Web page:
Which would still have been fine if it hadn’t coincided with the Indianapolis 500, America’s biggest motor racing event of the year. Where most motor race events consist of a few hours of practice on a Friday, an hour or two of qualifying on the Saturday, and the race itself on the Sunday, the Indy 500 was a completely different level: a full day of rookie orientation to cover, then seven days of practice, followed by an entire weekend of qualifying and then a full week of build-up before the race itself. Where a normal race weekend would consist of perhaps ten hours of track activity, the Indy 500 was scheduled to deliver nearly nine times that amount in under three weeks in a non-stop daily rotation.

Where NaNoWriMo is regarded as a Big Ask because it requires writers to commit to producing something like 1700 words every day for a month, suddenly the cumulative effect of all this context, character and scope creep meant that most days in May was requiring between 4000 and 6000 words of reporting on an average day of coverage (this blog post, which may well feel interminable to you, dear reader, is a relatively succinct and concise 2300 by contrast.) Even if you were just able to sit down at a keyboard and start typing, that’s a lot of work each and every day.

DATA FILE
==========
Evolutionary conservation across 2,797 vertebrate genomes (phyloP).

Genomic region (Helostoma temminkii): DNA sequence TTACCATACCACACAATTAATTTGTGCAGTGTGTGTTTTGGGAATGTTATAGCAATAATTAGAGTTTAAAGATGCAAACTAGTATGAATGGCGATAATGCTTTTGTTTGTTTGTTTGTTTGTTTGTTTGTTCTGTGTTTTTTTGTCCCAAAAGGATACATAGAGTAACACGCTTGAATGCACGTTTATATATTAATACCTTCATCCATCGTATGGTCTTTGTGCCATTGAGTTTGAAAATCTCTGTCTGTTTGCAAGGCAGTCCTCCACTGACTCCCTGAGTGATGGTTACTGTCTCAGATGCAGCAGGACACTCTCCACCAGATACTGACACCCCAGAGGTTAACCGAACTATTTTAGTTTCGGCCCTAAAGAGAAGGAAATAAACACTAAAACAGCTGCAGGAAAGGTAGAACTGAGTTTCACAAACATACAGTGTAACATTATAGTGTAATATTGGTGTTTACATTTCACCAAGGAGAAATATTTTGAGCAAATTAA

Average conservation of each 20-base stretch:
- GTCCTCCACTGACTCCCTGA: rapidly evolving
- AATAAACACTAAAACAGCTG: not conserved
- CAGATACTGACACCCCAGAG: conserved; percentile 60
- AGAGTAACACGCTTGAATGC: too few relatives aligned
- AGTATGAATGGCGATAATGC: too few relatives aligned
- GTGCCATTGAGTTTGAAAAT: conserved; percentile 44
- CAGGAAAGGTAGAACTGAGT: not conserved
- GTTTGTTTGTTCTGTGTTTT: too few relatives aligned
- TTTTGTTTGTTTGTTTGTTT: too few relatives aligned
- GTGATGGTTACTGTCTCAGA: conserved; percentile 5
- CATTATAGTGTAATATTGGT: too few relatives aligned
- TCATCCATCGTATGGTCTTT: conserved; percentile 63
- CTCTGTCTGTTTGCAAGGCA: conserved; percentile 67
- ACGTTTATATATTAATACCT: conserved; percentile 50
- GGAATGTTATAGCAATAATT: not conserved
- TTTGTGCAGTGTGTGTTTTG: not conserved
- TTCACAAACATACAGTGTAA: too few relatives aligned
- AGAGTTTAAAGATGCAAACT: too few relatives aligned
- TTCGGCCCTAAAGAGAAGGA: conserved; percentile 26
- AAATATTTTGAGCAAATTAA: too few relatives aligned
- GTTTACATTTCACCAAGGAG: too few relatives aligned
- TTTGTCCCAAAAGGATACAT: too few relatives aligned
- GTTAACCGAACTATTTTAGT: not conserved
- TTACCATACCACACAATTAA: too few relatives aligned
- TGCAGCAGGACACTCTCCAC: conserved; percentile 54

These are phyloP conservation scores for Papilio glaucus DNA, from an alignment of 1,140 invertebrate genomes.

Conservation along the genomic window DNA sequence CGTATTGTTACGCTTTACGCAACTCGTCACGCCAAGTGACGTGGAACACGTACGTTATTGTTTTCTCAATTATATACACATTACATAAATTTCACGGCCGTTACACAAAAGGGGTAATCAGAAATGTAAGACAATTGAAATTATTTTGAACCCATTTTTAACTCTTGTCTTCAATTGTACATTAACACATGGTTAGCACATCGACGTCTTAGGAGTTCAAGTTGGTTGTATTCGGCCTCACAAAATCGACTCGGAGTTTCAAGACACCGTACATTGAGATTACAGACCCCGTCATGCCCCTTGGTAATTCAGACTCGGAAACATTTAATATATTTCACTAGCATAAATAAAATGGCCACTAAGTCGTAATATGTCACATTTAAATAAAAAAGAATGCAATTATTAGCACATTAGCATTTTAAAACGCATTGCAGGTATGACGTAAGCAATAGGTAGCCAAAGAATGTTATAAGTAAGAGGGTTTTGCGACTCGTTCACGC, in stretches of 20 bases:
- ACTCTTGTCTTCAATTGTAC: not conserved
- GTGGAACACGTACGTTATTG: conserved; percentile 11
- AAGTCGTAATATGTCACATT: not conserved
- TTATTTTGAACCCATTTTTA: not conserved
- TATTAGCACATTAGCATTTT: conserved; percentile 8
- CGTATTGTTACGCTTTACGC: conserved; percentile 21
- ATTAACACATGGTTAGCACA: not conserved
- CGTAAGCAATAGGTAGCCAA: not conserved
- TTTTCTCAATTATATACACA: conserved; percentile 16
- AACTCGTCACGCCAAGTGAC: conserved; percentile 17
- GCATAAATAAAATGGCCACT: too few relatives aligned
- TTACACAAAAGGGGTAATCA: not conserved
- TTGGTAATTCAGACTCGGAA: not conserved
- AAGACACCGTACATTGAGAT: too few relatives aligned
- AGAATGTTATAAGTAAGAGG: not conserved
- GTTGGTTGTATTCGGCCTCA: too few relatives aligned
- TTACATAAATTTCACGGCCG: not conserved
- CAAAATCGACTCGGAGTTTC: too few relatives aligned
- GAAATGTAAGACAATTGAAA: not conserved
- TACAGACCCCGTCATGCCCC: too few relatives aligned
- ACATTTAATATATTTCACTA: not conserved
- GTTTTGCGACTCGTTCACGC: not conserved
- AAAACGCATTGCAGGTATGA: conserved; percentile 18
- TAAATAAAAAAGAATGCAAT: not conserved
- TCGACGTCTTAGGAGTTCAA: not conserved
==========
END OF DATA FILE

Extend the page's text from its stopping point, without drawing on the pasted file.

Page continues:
And the thing with reporting rather than fiction/creative writing is that you can’t sit there pummelling away at the keyboard producing everything out of your imagination. You have to know what you’re talking about and it has to be accurate, which means an awful lot of research work on top of the actual writing: finding the facts, sifting through them – which takes a lot of time.